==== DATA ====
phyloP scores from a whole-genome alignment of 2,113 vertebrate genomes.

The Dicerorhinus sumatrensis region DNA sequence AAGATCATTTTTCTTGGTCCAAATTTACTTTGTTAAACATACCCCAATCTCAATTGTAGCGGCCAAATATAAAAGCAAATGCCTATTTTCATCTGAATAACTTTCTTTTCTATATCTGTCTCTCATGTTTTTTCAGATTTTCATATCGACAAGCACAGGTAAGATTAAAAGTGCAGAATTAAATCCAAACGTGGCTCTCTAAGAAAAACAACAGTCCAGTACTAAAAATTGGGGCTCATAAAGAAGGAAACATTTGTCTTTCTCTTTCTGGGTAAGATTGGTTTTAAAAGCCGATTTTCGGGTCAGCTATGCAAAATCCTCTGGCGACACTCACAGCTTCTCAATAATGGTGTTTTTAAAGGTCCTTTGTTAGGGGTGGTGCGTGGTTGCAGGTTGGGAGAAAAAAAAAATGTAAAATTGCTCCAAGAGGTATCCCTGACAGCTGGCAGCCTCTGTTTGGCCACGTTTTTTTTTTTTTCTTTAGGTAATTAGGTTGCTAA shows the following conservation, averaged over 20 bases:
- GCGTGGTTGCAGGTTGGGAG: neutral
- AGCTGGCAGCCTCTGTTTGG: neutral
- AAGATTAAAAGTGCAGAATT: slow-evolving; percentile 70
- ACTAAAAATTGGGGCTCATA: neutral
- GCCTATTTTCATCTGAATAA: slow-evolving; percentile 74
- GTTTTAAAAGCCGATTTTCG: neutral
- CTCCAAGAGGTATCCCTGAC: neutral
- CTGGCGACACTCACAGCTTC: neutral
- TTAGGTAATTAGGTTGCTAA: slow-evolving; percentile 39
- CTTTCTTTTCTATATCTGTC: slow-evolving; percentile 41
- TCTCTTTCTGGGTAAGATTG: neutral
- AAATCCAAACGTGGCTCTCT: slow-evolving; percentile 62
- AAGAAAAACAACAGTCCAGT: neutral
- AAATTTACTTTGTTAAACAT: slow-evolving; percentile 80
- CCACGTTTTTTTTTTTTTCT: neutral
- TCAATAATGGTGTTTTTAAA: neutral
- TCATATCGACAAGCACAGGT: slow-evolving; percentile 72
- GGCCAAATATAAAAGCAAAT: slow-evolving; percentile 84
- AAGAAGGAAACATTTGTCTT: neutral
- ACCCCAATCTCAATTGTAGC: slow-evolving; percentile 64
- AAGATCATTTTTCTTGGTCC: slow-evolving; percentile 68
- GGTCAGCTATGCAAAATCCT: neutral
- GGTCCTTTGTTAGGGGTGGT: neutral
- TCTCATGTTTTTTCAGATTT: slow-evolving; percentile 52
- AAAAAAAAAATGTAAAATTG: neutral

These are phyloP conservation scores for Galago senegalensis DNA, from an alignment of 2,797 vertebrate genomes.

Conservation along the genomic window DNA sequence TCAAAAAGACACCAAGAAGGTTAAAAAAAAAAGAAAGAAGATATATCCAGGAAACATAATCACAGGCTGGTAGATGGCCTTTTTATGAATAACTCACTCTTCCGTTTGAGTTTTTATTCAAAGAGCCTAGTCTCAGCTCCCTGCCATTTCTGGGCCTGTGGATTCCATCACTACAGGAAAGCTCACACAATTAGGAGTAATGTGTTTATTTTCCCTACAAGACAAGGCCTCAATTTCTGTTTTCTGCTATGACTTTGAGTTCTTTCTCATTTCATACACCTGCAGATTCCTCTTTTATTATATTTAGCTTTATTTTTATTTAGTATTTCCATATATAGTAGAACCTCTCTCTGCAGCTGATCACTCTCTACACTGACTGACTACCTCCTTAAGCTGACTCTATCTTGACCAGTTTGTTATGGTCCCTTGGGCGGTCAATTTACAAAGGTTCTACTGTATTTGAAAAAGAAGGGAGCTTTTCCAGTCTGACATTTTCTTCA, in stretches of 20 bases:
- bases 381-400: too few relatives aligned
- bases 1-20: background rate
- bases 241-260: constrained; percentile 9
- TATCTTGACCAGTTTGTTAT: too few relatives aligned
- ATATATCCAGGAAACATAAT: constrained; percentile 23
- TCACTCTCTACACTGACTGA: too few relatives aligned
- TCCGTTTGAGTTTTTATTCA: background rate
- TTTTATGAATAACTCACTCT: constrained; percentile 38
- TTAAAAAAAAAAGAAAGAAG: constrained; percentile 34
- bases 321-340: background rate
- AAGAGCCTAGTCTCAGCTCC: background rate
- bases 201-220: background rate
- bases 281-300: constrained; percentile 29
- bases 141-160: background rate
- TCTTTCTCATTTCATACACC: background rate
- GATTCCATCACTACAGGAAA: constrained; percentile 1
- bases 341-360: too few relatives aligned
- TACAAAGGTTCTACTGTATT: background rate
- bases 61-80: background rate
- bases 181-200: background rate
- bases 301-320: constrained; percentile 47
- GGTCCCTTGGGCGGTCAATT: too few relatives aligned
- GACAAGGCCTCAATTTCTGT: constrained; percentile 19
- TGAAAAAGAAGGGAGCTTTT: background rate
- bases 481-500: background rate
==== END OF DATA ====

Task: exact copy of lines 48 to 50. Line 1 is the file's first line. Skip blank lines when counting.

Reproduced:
- bases 61-80: background rate
- bases 181-200: background rate
- bases 301-320: constrained; percentile 47